A three-year starter, Mitchell is the longest-tenured defensive back in terms of time spent with the opening 11. The two senior safeties and Ekpre-Olomu have been playing together with Mitchell since the start of 2012, providing a ton of continuity for Aliotti.

All that experience helped the Ducks draw a favorable comparison from Applewhite.

"It reminds me a lot of Oklahoma State's defense. So when you talk about [Justin] Gilbert and [Daytawion] Lowe, all those guys that have played back there for Oklahoma State, you understand why their turnovers or take away numbers are high. They've seen a lot of routes, they've seen a lot of pass concepts, at the same time they have a lot of instinct."

Quarterback Case McCoy sounded like his coach in sharing his own opinion of Oregon.

"They're incredible athletes out there, played a lot of ball. For the most part looking at them, they play together very well," McCoy said.

"They put those guys on islands out there, trust their safeties to make plays, but also get down in the box and make plays. Definitely you can see when you watch them on film, they played a lot of ball together and they know what they're doing back there."

Aiding the secondary in producing interceptions is a defense that can show a number of different looks in addition to mixing and matching coverage.

"You really see, Oregon's multiplicity throughout the season. When you watch a 12-game season, you can see all the different fronts and coverages they get into," Applewhite said on Friday.

"[They play] a lot of man coverage. They're multiple in the back end. They'll play man, zone, match patterns. [They] do a lot of things up front in terms of the front game, disguising their blitzes. Those guys are difficult to get ahold of."

Offensive guard Trey Hopkins, who may play some right tackle due to the absence of academically ineligible Kennedy Estelle, knows the offensive line will have to be on the same page to deal with the changing Duck fronts.

"I mean all four up front are great players. They're great athletes. They show a lot of looks for the front four up there. They have different ways of disguising their blitzes, making sure you don't get up to their linebacker level."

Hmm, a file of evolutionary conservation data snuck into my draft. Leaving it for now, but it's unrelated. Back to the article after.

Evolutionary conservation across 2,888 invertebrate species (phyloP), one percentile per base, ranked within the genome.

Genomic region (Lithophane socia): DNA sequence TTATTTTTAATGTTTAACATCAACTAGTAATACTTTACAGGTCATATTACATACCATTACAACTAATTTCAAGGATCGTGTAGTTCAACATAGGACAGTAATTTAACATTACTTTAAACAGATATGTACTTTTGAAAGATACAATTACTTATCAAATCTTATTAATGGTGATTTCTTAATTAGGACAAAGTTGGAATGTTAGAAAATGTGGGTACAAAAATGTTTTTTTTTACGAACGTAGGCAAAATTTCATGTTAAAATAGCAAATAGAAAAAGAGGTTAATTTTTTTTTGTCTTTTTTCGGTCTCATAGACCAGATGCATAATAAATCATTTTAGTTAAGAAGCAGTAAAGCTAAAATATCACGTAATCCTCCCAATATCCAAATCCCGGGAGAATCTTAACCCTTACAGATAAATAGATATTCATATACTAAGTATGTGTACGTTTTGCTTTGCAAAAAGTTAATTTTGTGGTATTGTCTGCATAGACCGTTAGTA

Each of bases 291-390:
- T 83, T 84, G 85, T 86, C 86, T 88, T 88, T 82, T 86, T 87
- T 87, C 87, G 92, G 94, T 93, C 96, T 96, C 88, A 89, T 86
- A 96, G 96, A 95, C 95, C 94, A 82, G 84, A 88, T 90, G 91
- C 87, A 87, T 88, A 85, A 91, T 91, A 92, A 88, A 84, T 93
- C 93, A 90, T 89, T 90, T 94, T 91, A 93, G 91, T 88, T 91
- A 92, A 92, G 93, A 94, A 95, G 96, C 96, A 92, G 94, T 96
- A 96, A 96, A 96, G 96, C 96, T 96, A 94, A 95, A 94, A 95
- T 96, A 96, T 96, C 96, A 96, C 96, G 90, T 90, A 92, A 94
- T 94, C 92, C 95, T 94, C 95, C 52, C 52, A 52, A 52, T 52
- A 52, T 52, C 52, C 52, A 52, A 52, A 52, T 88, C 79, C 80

Running back Malcolm Brown started out with praise for the Oregon defense in his assessment before expressing confidence in going against a defensive front that hasn't always held the line of scrimmage this season.

"First of all, they do have a great athletic defense," said the junior running back. "They have a great front, great linebackers. The 3-4, we feel like we can do a great job of running the ball right at them. Like you said, past teams have had a whole bunch of success in regular zones, powers, things like that. Just got to be more aggressive. I know our offensive line is going to do a great job."

Walters broke out a comparison to another defense the Horns saw this season that played out of the 3-4.

"The challenges are there but at the same time I think of a similar defense like OU and believe we can still have success against them," Walters said after joining everyone else in praising the speed of the Ducks defense.

Even with Brown's favorable impression of Texas' chances on the ground, Hopkins was focused on an Oregon defensive tackle during his film study.

"I spent a lot of time watching [Taylor Hart]. He's a great player," said Hopkins. "He's shown he can be physical. That's something that's set him apart from people we've played before."

The leading tackler on the defensive line with 64 stops, Hart also has five tackles for loss and three sacks on the season. And when Brown and Joe Bergeron are in Hart's vicinity, they need to be careful about protecting the ball, as Hart has forced three fumbles on the season, too.

"The bottom line, when it comes to looking at lines of scrimmage, it's who can be the most physical for the longest throughout the game," Hopkins said. "It's something we've focused on. We have to finish blocks, we have to extend drives through being efficient on first and second downs in the running game."

The strength of the Oregon secondary may mean that Texas is even more reluctant than normal to test Marshall and Ekpre-Olomu against a front that was taken advantage of by Stanford, Arizona, and Oregon State.